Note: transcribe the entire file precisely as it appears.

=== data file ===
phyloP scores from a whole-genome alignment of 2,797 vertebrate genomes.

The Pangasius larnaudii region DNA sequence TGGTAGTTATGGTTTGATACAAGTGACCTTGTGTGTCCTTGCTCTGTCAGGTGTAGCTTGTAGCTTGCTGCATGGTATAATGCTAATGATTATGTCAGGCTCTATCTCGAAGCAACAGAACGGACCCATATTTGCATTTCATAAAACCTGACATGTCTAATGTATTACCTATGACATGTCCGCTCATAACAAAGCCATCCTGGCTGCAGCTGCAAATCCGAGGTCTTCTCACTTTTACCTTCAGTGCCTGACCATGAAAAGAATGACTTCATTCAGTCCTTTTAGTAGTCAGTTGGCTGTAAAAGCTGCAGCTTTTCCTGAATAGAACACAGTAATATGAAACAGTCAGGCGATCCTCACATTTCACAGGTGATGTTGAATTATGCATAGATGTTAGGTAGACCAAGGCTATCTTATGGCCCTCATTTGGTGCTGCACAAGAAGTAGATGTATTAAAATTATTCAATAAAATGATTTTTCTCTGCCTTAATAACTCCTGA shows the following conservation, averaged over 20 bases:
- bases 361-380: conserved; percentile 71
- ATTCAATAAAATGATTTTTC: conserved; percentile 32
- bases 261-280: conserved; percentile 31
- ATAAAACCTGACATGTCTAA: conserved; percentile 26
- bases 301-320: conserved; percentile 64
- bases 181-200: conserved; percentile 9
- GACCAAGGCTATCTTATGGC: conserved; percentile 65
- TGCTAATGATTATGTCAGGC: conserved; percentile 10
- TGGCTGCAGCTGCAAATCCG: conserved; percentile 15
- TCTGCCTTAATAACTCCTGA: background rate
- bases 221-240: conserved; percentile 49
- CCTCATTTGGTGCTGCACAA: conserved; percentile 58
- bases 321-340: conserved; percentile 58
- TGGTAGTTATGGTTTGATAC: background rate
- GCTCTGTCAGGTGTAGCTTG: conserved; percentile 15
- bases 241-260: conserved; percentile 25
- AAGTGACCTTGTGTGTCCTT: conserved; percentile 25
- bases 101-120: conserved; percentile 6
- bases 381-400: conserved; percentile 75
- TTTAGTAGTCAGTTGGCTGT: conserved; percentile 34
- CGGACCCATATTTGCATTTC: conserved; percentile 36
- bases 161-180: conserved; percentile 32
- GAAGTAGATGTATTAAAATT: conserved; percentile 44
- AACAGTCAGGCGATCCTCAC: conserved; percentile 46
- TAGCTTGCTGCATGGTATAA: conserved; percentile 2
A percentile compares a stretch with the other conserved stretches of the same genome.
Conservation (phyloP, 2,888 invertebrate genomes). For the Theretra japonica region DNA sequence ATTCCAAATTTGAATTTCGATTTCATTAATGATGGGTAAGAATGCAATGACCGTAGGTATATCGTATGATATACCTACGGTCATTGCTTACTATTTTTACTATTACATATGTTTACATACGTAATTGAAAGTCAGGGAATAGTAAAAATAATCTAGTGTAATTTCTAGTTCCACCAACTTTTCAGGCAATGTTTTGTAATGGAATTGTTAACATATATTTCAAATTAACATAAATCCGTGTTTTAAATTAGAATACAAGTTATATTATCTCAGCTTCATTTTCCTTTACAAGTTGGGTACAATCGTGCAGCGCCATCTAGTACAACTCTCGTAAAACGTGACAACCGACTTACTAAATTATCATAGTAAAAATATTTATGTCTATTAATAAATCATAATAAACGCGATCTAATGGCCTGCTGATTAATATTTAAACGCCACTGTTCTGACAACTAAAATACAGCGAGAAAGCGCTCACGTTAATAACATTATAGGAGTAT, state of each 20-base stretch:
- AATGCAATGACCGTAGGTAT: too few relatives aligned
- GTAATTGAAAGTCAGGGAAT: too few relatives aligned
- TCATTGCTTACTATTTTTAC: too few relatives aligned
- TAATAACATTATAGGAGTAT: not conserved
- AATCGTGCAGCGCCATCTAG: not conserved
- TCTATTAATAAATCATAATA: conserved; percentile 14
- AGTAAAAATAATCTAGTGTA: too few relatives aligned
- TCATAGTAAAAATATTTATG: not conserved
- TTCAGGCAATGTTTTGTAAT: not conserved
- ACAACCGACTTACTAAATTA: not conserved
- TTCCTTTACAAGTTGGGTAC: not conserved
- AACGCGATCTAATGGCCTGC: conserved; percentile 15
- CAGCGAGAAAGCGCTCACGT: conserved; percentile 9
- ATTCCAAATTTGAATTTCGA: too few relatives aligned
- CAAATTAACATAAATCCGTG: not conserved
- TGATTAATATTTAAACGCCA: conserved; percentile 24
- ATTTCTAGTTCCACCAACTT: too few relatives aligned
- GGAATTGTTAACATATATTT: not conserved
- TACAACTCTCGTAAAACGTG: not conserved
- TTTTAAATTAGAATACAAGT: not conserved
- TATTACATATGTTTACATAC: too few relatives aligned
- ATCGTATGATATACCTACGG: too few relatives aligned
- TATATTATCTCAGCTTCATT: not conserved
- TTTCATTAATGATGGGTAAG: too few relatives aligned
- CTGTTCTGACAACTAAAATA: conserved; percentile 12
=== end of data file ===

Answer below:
phyloP scores from a whole-genome alignment of 2,797 vertebrate genomes.

The Pangasius larnaudii region DNA sequence TGGTAGTTATGGTTTGATACAAGTGACCTTGTGTGTCCTTGCTCTGTCAGGTGTAGCTTGTAGCTTGCTGCATGGTATAATGCTAATGATTATGTCAGGCTCTATCTCGAAGCAACAGAACGGACCCATATTTGCATTTCATAAAACCTGACATGTCTAATGTATTACCTATGACATGTCCGCTCATAACAAAGCCATCCTGGCTGCAGCTGCAAATCCGAGGTCTTCTCACTTTTACCTTCAGTGCCTGACCATGAAAAGAATGACTTCATTCAGTCCTTTTAGTAGTCAGTTGGCTGTAAAAGCTGCAGCTTTTCCTGAATAGAACACAGTAATATGAAACAGTCAGGCGATCCTCACATTTCACAGGTGATGTTGAATTATGCATAGATGTTAGGTAGACCAAGGCTATCTTATGGCCCTCATTTGGTGCTGCACAAGAAGTAGATGTATTAAAATTATTCAATAAAATGATTTTTCTCTGCCTTAATAACTCCTGA shows the following conservation, averaged over 20 bases:
- bases 361-380: conserved; percentile 71
- ATTCAATAAAATGATTTTTC: conserved; percentile 32
- bases 261-280: conserved; percentile 31
- ATAAAACCTGACATGTCTAA: conserved; percentile 26
- bases 301-320: conserved; percentile 64
- bases 181-200: conserved; percentile 9
- GACCAAGGCTATCTTATGGC: conserved; percentile 65
- TGCTAATGATTATGTCAGGC: conserved; percentile 10
- TGGCTGCAGCTGCAAATCCG: conserved; percentile 15
- TCTGCCTTAATAACTCCTGA: background rate
- bases 221-240: conserved; percentile 49
- CCTCATTTGGTGCTGCACAA: conserved; percentile 58
- bases 321-340: conserved; percentile 58
- TGGTAGTTATGGTTTGATAC: background rate
- GCTCTGTCAGGTGTAGCTTG: conserved; percentile 15
- bases 241-260: conserved; percentile 25
- AAGTGACCTTGTGTGTCCTT: conserved; percentile 25
- bases 101-120: conserved; percentile 6
- bases 381-400: conserved; percentile 75
- TTTAGTAGTCAGTTGGCTGT: conserved; percentile 34
- CGGACCCATATTTGCATTTC: conserved; percentile 36
- bases 161-180: conserved; percentile 32
- GAAGTAGATGTATTAAAATT: conserved; percentile 44
- AACAGTCAGGCGATCCTCAC: conserved; percentile 46
- TAGCTTGCTGCATGGTATAA: conserved; percentile 2
A percentile compares a stretch with the other conserved stretches of the same genome.
Conservation (phyloP, 2,888 invertebrate genomes). For the Theretra japonica region DNA sequence ATTCCAAATTTGAATTTCGATTTCATTAATGATGGGTAAGAATGCAATGACCGTAGGTATATCGTATGATATACCTACGGTCATTGCTTACTATTTTTACTATTACATATGTTTACATACGTAATTGAAAGTCAGGGAATAGTAAAAATAATCTAGTGTAATTTCTAGTTCCACCAACTTTTCAGGCAATGTTTTGTAATGGAATTGTTAACATATATTTCAAATTAACATAAATCCGTGTTTTAAATTAGAATACAAGTTATATTATCTCAGCTTCATTTTCCTTTACAAGTTGGGTACAATCGTGCAGCGCCATCTAGTACAACTCTCGTAAAACGTGACAACCGACTTACTAAATTATCATAGTAAAAATATTTATGTCTATTAATAAATCATAATAAACGCGATCTAATGGCCTGCTGATTAATATTTAAACGCCACTGTTCTGACAACTAAAATACAGCGAGAAAGCGCTCACGTTAATAACATTATAGGAGTAT, state of each 20-base stretch:
- AATGCAATGACCGTAGGTAT: too few relatives aligned
- GTAATTGAAAGTCAGGGAAT: too few relatives aligned
- TCATTGCTTACTATTTTTAC: too few relatives aligned
- TAATAACATTATAGGAGTAT: not conserved
- AATCGTGCAGCGCCATCTAG: not conserved
- TCTATTAATAAATCATAATA: conserved; percentile 14
- AGTAAAAATAATCTAGTGTA: too few relatives aligned
- TCATAGTAAAAATATTTATG: not conserved
- TTCAGGCAATGTTTTGTAAT: not conserved
- ACAACCGACTTACTAAATTA: not conserved
- TTCCTTTACAAGTTGGGTAC: not conserved
- AACGCGATCTAATGGCCTGC: conserved; percentile 15
- CAGCGAGAAAGCGCTCACGT: conserved; percentile 9
- ATTCCAAATTTGAATTTCGA: too few relatives aligned
- CAAATTAACATAAATCCGTG: not conserved
- TGATTAATATTTAAACGCCA: conserved; percentile 24
- ATTTCTAGTTCCACCAACTT: too few relatives aligned
- GGAATTGTTAACATATATTT: not conserved
- TACAACTCTCGTAAAACGTG: not conserved
- TTTTAAATTAGAATACAAGT: not conserved
- TATTACATATGTTTACATAC: too few relatives aligned
- ATCGTATGATATACCTACGG: too few relatives aligned
- TATATTATCTCAGCTTCATT: not conserved
- TTTCATTAATGATGGGTAAG: too few relatives aligned
- CTGTTCTGACAACTAAAATA: conserved; percentile 12